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Best Albums of the 2010s: Number 1 - "High Violet" by The National

Sometimes things are just right. Sometimes you just know. Sometimes you don't need to hear it again to confirm whether or not you just heard something that cannot be improved. In that spirit I give you the 2010 masterpiece by The National. 

This is a perfect album, that somehow manages to save it's finest moment, and indeed the finest moment of their career until the very last song. I wonder if this could happen in 2020, but ten years ago streaming hadn't achieved the dominance it had now, and fortunately The National are a band with a strong enough following and reputation to still demand respect for the album as a form.
From the opening of "Terrible Love", which starts like a machine warming up and builds to a cacophonous crescendo, it grabs your attention with music that is melodic, interesting, intriguing and noisy. This album may be a classic, but it doesn't sound classic. It by turns opaque, beautiful, uplifting and heart-breaking. Unusually for an album of so much quality it is easy for me to pick a highlight, but that is simply because one song towers above the rest. More on that later.
"Sorrow" cleans up the sound and continues the misery and melody mix, along with the always interesting rhythmic work of Bryan Devendorf. His drumming throughout this record, and indeed their work as a whole, merits special mention. Rarely playing the traditional rock beat, his heavy use of the floor tom, (for which I am a sucker), no doubt plays into my love of this album, and the band in general. It is always interesting and serves the song.
The depth of quality fails to relent with "Anybody's Ghost". Is it just me or do many of these songs linger in the mind better than anything else they've done? Even so-called lesser tracks such a "Lemonworld" and "Little Faith" and  stand tall with their melodies and rhythmic variety.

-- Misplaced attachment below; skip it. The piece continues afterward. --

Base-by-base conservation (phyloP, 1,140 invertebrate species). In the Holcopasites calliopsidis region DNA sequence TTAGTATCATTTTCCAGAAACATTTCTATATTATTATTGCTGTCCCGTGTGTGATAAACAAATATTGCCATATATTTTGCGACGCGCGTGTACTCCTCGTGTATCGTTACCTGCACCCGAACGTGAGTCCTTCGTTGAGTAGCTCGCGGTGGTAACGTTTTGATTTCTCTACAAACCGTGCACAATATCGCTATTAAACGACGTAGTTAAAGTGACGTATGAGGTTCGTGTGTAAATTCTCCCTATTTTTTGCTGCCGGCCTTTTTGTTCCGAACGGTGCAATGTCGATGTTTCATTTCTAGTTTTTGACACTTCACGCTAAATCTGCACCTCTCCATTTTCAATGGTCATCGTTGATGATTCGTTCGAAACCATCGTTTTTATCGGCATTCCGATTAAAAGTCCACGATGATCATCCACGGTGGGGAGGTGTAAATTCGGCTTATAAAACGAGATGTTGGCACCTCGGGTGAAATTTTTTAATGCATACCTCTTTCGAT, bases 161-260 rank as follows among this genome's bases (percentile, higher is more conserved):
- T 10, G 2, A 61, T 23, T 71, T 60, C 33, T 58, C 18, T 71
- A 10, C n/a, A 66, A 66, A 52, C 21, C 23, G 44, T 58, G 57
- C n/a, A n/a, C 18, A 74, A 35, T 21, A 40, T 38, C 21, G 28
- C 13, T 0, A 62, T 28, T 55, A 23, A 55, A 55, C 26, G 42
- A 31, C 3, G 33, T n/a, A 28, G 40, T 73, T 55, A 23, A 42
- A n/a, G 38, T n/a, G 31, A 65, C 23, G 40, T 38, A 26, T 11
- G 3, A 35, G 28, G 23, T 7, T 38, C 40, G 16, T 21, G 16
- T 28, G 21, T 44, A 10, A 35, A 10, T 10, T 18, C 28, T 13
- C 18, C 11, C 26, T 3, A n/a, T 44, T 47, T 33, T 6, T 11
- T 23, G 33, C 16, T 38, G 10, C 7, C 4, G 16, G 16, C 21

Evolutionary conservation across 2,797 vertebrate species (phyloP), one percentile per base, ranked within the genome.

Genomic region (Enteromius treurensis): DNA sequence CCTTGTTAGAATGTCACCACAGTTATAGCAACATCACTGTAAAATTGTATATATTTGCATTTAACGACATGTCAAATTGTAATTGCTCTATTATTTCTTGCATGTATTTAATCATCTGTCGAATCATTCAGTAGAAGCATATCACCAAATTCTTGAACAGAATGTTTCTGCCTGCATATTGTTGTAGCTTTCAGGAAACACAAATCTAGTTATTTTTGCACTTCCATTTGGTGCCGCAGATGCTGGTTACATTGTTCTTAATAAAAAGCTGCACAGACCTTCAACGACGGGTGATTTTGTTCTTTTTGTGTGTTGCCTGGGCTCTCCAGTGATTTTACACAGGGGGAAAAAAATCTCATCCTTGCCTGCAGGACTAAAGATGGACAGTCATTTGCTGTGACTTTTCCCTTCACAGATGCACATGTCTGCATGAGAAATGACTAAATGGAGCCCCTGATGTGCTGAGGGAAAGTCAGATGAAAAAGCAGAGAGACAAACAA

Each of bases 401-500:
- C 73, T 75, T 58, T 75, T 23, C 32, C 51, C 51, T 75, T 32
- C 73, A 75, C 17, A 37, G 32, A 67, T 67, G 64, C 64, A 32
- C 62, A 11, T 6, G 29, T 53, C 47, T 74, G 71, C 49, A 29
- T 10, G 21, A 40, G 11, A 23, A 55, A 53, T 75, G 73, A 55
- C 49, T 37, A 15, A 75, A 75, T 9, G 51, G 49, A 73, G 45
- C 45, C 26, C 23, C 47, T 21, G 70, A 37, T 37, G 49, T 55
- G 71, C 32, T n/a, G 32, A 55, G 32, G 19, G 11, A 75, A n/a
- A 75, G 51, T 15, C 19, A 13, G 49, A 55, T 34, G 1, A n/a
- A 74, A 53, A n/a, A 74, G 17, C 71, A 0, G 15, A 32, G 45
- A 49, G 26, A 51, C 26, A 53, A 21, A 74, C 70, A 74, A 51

The double whammy of "Afraid of Everyone", (with it's guitar work that calls forward to "The System Only Dreams In Total Darkness" from "Sleep Well Beast"), and "Bloodbuzz Ohio" are career highlights for many other artists, but we're still getting warmed up at this point. 

The championship run starts with "Runaway", with the gentle acoustic guitars leading us toward a beautiful chorus. The strings and then horns slide in discreetly as the whole song keeps building without overwhelming, the melody rising like a boat on the tide until the pulse just fades out.

A steady start again, but much more urgency in "Converstion 16" which keeps pushing on toward the finale. Have the words "'Cause I'm evil" ever sounded more beautiful?
Our penultimate stop is "England". Oh no, what's this? Another slowly building, mid-tempo wistful beauty lightly leavened with strings and horns? Don't mind if I do. Then at the four minute mark it just builds and builds ratcheting everything up before dropping us carefully back down and into the of the greatest songs of the century, never mind the decade.

No band better captures the dichotomy of uplifting melancholia better than the National, and no track better exemplifies this than their masterpiece album and it's career high point closing track, "Vanderlyle Cry Baby Geeks". Without fail, every time this song gives me goosebumps when the chorus comes in.  A Gen X "Bridge Over Troubled Water"?  Quite possibly.
As the spiritual successors as a band to R.E.M, (they share a tendency for confusing and sometimes impenetrable lyrics), and as an album to "Automatic For The People", there is a danger of such critical lauding leading to over-hype.  In the case of last years "I Am Easy To Find" I think that proved to be the case, but not many bands have had a better four album run than "Boxer", "High Violet", "Trouble Will Find Me" and "Sleep Well Beast".

If they never climb these heights again, then their status as one of the premier purveyors of intelligent and inspiring music will remain secure. 

"Go ahead, go ahead throw your arms in the air tonight....."

Comments

  1. Can't argue with your choice. Really good review to prove your case.

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